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Umtagati
by [?]

“The great witch-doctor has come, and all
Sit trembling with cold and fear
As they list to the words from his lips that fall,–
The words all shrink to hear.
Lo! look at the seer as he whirls and leaps
The awestruck circle within,
Where each one shudders, and silence keeps
As he thinks of the untold sin.

“On his head is a cap of dark brown hair,–
The skin of a bear-baboon,
And the tigers’ teeth on his throat, else bare,
Jangle a horrible tune;
The serpents’ skins and the jackals’ tails,
Hang full around his hips,
And a living snake from his girdle trails,
And around each bare limb slips.”

The Witch-Doctor.

I.

THE motive and controlling factors of great issues are not always recognised by those most interested, neither does honour nor yet reward always fall to those who best deserve or earn them. In proof of the foregoing propositions the following narrative is adduced.

Teddy’s full name was Edmund Mortimer Morton. He was a Government official holding the appointment of clerk to the Resident Magistrate of Mount Loch, which district, as everybody knows, is situated in the territory of Bantuland East, and just on the border of Pondoland.

Vooda was a native Police Constable attached to the Mount Loch establishment.

Teddy’s age was twenty-six, but he looked several years younger. He was a pleasant-looking little chap, about five feet four inches in height, slightly built, with blue eyes, yellow hair and an incipient moustache upon which he bestowed a great deal of attention. His hobby was popular chemistry. This he indulged in, greatly to the entertainment of his friends and the detriment of his hands, which were generally discoloured in a manner that defied soap. He lived in a little hut just outside the village. This hut consisted of one room, and was shaped like a round pagoda. It had a pointed roof and projecting eaves made of Tambookie grass. The walls were of sod-work, plastered over and white-washed. Here Teddy dwelt–taking his meals elsewhere–and experimented in parlour-magic to his heart’s content.

Vooda was a constable. He was a short, stout man, with a deep, although not wide knowledge of human nature; not wide only for lack of experience. He had dwelt all his life amongst the natives surrounding Mount Loch, and he could read them like so many books of Standard I. He could, moreover, tell by looking at a witness in court, whether that witness were speaking truth or lying, and the magistrate recognised and utilised this faculty. Vooda and Teddy were great friends, Vooda taking a lively and intelligent interest in Teddy’s experiments.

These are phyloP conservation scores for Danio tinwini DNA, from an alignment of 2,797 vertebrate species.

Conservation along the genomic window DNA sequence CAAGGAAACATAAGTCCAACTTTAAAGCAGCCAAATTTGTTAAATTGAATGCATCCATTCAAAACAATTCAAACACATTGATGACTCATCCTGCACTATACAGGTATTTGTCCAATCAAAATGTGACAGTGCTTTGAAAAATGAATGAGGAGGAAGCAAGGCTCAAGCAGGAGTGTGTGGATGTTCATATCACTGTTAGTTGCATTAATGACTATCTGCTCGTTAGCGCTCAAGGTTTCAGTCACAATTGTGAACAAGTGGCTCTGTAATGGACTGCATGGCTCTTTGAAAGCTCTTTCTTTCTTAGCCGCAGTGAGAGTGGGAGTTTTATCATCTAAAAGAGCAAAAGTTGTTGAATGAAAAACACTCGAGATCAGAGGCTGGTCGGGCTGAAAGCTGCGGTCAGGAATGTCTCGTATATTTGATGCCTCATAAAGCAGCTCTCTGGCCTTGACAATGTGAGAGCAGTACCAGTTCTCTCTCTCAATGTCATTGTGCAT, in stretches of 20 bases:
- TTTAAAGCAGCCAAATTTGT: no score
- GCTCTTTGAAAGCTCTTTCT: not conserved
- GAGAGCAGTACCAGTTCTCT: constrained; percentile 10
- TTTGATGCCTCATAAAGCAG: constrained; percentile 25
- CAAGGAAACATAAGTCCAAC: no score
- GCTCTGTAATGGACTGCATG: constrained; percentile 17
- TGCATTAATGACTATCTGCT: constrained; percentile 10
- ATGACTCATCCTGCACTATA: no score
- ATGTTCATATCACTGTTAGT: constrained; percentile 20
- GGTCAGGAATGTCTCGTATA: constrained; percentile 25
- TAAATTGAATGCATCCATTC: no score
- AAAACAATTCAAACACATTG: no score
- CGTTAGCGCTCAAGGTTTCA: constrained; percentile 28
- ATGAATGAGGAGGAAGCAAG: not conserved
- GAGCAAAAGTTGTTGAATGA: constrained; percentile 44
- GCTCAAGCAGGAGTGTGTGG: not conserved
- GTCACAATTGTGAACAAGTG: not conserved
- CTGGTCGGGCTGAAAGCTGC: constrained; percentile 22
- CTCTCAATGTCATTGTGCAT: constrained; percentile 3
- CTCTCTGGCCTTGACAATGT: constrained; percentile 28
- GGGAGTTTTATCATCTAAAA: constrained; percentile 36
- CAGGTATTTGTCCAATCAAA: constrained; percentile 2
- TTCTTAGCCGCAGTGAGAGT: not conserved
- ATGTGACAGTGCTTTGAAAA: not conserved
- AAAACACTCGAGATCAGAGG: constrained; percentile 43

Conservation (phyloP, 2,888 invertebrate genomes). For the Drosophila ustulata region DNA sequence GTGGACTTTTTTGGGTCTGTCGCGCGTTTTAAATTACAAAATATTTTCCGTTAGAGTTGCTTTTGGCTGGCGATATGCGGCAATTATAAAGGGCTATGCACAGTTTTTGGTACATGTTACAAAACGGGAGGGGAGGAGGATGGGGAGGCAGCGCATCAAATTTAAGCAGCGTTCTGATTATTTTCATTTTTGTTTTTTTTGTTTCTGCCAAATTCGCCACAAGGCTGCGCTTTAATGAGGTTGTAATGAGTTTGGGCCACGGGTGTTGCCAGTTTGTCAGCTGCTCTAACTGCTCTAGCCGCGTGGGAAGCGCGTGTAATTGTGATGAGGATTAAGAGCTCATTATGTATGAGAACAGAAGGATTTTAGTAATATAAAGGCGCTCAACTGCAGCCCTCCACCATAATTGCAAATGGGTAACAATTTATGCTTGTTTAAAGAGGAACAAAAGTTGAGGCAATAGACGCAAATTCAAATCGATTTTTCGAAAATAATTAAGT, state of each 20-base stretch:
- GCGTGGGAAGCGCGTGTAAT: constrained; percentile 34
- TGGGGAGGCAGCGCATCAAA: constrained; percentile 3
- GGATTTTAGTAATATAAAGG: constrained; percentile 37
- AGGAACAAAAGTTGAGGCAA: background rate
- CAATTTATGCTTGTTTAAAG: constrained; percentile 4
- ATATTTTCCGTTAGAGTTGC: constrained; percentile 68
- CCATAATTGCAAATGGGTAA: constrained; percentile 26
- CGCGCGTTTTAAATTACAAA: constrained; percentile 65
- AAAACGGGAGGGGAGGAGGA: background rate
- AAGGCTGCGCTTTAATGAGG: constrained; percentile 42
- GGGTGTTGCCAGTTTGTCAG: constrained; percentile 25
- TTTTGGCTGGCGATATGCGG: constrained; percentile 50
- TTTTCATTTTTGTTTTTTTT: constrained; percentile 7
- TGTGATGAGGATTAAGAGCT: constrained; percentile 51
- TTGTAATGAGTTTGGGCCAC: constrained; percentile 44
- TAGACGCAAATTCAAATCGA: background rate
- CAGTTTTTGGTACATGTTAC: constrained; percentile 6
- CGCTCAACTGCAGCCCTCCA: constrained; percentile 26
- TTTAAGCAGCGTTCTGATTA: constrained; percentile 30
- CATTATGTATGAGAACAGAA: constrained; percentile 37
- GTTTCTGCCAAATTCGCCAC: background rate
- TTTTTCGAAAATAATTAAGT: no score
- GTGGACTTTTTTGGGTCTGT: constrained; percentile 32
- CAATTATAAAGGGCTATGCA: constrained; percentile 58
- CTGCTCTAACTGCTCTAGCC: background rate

Every one knows that in the early part of 1894, Pondoland, the last independent native State south of Natal, was annexed to Cape Colony. Much to the general surprise, the annexation was effected peacefully, but for some months afterwards the greatest care had to be exercised in dealing with the Pondos. The people generally were glad of the change from the harsh, arbitrary, and irresponsible rule of the native chiefs to the settled and equitable conditions of civilised government; but the chiefs gave trouble. They naturally would not, without struggling and agitating, submit to the loss of power and prestige which they sustained, and they bitterly resented being no longer permitted to “eat up” those who annoyed them. Now, the instincts of clannishness and loyalty are so strong amongst the Kafirs, that even against what they well know to be their own vital interests, they will follow the most cruel and rapacious tyrant, so long as he is their hereditary tribal chieftain, into rebellion.

Now, the Kwesa clan of Pondos dwelt just on the boundary of Mount Loch, and within thirty miles of the Magistracy. The head of this clan, a chief named Sololo, had not objected to the annexation, and was consequently looked upon as well-affected towards the Government. But within a few months after the annexation, a serious difficulty arose between the authorities and this man. One of his followers quarrelled with another, and after the time-honoured local custom, assuaged his feelings by means of a spear-thrust, which had a fatal result. The murdered man was one whom Sololo disliked, whereas, on the other hand, the murderer was one whom the chief delighted to honour. Consequently, when the magistrate demanded the surrender of the culprit for the purpose of dealing with him according to law, Sololo refused delivery, and couched his refusal in an extremely insolent and rebellious message.